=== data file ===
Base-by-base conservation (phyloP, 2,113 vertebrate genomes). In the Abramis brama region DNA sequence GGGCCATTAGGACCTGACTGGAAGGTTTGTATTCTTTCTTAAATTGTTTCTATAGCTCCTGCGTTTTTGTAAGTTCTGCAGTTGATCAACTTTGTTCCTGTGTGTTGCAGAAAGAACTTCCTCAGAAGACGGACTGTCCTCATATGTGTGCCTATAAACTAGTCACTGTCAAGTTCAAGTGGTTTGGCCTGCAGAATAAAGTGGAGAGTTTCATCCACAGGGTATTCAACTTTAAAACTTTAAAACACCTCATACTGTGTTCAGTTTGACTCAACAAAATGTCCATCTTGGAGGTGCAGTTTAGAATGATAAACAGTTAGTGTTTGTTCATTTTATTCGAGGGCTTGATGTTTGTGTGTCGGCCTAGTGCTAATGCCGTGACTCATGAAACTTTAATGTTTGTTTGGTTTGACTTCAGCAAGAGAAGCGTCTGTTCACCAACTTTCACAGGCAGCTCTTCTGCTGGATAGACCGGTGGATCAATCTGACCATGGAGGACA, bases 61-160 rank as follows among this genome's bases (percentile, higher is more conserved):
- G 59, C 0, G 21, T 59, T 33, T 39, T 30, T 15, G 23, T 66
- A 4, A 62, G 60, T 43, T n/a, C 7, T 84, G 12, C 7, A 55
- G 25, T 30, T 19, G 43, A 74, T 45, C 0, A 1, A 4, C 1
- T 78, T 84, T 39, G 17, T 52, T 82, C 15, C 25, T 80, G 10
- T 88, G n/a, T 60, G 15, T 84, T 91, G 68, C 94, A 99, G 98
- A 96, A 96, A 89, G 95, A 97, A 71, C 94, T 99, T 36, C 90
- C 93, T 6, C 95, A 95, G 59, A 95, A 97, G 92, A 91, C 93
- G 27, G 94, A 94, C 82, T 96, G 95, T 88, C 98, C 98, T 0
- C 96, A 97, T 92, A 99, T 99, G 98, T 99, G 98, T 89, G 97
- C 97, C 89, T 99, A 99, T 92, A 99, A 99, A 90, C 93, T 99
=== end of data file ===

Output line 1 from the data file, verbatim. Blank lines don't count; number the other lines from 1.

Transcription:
Base-by-base conservation (phyloP, 2,113 vertebrate genomes). In the Abramis brama region DNA sequence GGGCCATTAGGACCTGACTGGAAGGTTTGTATTCTTTCTTAAATTGTTTCTATAGCTCCTGCGTTTTTGTAAGTTCTGCAGTTGATCAACTTTGTTCCTGTGTGTTGCAGAAAGAACTTCCTCAGAAGACGGACTGTCCTCATATGTGTGCCTATAAACTAGTCACTGTCAAGTTCAAGTGGTTTGGCCTGCAGAATAAAGTGGAGAGTTTCATCCACAGGGTATTCAACTTTAAAACTTTAAAACACCTCATACTGTGTTCAGTTTGACTCAACAAAATGTCCATCTTGGAGGTGCAGTTTAGAATGATAAACAGTTAGTGTTTGTTCATTTTATTCGAGGGCTTGATGTTTGTGTGTCGGCCTAGTGCTAATGCCGTGACTCATGAAACTTTAATGTTTGTTTGGTTTGACTTCAGCAAGAGAAGCGTCTGTTCACCAACTTTCACAGGCAGCTCTTCTGCTGGATAGACCGGTGGATCAATCTGACCATGGAGGACA, bases 61-160 rank as follows among this genome's bases (percentile, higher is more conserved):